Turning to the present, right now the Greek situation has hurt the euro against its rivals, because Greece and the EU are at blows regarding its second bailout. For Europe, it is no longer certain Greece can be trusted, following months in which it has promised reforms and failed to deliver. This has reached the point that German finance minister Wolfgang Schlaueble is calling for Greece to give up control of its own finances, and hand them to Brussels! For Greece meanwhile, this is of course a huge insult. Hence the impasse – and the Euro weakness.
How Might The Foreign Exchange Rate Change In Future?
Turning to the future, the state of the euro depends on awful lot on the solution that emerges. For me at least, there is no serious threat of Greece leaving the euro right now. The reports in the newspapers are spats between partners, but do not represent a permanent divide. In that sense, it seems certain to me that the euro will eventually gain as Greece makes progress. But I could be wrong! And before that agreement emerges, there could yet be more ups and downs prompting euro weakness.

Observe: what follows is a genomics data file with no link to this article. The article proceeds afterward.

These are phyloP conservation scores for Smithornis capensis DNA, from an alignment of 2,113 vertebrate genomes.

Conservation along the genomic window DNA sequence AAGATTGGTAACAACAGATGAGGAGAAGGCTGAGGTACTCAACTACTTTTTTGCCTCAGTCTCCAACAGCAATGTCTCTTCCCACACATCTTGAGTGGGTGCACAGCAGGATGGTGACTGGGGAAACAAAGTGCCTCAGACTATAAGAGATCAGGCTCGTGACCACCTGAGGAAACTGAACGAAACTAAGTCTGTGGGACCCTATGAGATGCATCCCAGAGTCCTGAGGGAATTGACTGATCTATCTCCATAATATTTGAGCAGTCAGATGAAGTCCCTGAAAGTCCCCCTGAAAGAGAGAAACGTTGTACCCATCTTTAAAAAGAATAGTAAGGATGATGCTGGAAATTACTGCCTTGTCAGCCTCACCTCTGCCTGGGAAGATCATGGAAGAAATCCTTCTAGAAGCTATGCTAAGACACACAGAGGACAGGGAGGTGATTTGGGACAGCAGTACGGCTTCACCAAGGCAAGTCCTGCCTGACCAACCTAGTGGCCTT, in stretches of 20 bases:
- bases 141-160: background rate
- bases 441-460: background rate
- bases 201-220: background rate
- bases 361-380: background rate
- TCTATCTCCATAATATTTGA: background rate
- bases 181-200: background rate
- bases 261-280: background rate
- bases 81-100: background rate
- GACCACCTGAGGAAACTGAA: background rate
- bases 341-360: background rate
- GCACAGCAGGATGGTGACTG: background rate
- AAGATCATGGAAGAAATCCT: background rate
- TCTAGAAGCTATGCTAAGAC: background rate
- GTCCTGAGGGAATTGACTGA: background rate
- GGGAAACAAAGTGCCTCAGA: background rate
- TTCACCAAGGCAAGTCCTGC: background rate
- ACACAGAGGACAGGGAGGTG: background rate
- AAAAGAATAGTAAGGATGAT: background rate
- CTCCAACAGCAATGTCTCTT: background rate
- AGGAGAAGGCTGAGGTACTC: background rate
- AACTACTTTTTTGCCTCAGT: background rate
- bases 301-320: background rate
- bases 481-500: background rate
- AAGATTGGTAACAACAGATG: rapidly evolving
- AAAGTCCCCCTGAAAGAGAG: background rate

To find out how the crisis in Greece might affect your currency transfers visit foreign exchange specialists Pure FX.
, financial planning
, Foreign Exchange
, forex trading